Abstract (Summary)
As many students demonstrate academic or behavioral difficulties, there is a need for effective interventions to support students. The school psychology and education literatures provide effective interventions (e.g. Rathvon, 1999; Shinn, Walker, & Stoner, 2002; Thomas & Grimes, 2002); however, studies of interventions implemented in schools (e.g. Safran & Safran, 1996) often show few positive results or lack of implementation. As federal and state governments recommend or require use of interventions to support students, it is crucial to examine whether research-based practices are being meaningfully implemented in the schools. This study explored indicators of quality interventions identified in the literature and their use in schools. Fifteen indicators were examined: (a) behavioral definition, (b) baseline data, (c) problem validation, (d) problem analysis, (e) goal setting, (f) intervention-hypothesis match, (g) intervention plan, (h) measurement strategy, (i) decision-making plan, (j) progress monitoring, (k) formative evaluation, (l) treatment integrity, (m) summative evaluation, (n) intervention content, and (o) social validity. The purpose of the study was to inform both researchers and practitioners about the quality of intervention implementation to allow educators to improve performance and researchers to focus upon training needs. The research question was: Based upon case studies in actual practice, how well do interventions align with the indicators of quality interventions identified in the literature? Three different aspects were addressed: (a) How many indicators are typically present in intervention cases? (b) Which indicators are most often present or missing? And (c) Which indicators are implemented to a higher degree? Results indicated that the quality of interventions being implemented in the schools is improving. This study found more indicators implemented to a higher degree than previous research (Flugum & Reschly, 1994; Telzrow, McNamara, & Hollinger, 2000; Upah 1998). The intensive training component provided by the Southwest Ohio Special Education Regional Resource Center may be critical in explaining this improvement. However, there were still indicators (i.e., social validity) that were not implemented frequently or to a high level of quality. As such, practitioners and researchers need to continue to focus on whether all of these indicators are crucial to successful outcomes and how to ensure high quality implementation of indicators of quality interventions.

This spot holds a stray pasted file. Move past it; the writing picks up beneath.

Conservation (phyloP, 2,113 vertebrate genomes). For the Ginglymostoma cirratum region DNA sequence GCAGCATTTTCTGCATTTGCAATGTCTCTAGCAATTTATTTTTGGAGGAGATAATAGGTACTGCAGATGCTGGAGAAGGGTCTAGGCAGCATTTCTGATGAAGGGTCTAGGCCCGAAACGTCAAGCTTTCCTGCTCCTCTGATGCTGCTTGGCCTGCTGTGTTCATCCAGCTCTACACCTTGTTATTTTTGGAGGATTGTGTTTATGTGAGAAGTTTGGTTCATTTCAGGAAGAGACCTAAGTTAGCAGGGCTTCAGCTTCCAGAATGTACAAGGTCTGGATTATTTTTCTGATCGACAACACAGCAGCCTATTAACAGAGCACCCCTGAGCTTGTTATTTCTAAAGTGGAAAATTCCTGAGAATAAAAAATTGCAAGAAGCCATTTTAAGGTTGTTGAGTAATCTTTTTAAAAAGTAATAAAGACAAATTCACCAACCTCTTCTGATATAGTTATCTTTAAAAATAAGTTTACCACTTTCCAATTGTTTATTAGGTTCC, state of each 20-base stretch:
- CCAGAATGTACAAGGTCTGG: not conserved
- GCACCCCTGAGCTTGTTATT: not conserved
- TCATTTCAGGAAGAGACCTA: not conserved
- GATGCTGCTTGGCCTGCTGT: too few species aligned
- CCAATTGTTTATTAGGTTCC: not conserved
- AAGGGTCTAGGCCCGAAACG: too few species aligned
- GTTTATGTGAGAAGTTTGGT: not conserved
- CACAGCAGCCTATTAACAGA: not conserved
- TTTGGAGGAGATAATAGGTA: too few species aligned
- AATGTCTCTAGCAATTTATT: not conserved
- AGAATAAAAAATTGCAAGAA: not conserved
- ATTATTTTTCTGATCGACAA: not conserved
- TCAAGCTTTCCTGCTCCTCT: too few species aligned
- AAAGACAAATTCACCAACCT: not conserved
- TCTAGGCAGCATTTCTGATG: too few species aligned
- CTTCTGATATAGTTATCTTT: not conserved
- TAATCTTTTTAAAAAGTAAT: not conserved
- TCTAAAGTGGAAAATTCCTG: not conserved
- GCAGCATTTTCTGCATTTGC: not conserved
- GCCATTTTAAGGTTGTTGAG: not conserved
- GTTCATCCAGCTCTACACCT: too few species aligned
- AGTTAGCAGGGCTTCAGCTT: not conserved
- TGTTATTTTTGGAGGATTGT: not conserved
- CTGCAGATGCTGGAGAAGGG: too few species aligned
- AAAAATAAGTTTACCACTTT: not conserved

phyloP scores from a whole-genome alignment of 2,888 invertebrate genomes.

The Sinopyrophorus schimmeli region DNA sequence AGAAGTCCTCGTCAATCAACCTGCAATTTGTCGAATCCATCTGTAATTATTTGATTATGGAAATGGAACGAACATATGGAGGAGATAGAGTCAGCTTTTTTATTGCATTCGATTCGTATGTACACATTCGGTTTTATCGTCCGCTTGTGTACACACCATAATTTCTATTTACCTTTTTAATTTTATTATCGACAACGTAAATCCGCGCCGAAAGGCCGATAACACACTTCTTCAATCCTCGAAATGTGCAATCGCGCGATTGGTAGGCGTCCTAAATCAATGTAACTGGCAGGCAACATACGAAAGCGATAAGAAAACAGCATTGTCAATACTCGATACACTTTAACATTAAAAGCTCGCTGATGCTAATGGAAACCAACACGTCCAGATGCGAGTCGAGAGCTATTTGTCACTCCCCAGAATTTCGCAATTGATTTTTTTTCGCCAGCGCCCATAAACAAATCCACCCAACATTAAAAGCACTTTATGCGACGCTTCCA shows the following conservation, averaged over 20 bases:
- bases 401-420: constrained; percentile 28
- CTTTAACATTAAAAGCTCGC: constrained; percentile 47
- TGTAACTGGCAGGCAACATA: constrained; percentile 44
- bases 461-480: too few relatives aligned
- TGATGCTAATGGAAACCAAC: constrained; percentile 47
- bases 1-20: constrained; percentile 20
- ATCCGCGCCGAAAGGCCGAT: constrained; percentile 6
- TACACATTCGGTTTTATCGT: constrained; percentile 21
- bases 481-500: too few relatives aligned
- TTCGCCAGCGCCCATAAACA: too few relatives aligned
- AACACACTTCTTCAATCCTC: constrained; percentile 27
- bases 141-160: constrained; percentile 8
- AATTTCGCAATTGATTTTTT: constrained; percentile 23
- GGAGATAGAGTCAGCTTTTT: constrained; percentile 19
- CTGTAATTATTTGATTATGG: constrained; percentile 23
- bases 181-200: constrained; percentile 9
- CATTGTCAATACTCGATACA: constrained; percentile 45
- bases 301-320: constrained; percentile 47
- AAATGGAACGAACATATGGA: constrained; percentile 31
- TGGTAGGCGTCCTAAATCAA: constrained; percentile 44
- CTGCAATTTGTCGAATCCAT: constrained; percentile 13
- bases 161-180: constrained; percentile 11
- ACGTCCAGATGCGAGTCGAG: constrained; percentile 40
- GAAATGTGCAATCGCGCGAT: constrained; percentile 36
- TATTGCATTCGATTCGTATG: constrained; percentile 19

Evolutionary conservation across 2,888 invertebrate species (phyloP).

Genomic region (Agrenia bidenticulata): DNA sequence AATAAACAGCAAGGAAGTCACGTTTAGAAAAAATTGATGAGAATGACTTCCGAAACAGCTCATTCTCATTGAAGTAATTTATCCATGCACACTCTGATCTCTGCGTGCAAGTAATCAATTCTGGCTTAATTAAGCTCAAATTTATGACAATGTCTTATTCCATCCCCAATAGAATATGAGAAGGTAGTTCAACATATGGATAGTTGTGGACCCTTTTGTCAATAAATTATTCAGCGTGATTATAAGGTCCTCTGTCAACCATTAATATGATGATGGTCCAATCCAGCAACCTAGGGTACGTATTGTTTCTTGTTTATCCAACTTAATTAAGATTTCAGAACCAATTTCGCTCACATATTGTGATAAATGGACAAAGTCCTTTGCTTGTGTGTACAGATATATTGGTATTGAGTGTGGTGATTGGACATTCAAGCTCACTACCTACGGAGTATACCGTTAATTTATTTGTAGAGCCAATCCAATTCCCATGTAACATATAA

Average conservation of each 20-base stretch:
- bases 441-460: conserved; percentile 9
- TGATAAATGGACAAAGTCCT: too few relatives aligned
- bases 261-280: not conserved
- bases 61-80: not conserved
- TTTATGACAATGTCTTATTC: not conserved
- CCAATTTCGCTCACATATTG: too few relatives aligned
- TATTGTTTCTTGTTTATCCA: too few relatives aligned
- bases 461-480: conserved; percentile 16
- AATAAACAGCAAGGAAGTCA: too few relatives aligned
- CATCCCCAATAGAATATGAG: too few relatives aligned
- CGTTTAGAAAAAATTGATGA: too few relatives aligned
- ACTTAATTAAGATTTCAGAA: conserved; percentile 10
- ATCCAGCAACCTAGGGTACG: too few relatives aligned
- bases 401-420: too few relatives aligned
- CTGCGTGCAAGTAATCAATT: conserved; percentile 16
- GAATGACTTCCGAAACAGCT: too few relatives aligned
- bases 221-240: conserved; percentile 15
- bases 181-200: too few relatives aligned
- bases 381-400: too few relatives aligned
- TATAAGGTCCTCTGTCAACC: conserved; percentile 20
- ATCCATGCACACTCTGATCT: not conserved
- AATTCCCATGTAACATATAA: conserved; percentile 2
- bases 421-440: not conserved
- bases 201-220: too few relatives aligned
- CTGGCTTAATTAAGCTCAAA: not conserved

Bibliographical Information:


School:University of Cincinnati

School Location:USA - Ohio

Source Type:Master's Thesis

Keywords:intervention quality indicators


Date of Publication:01/01/2004

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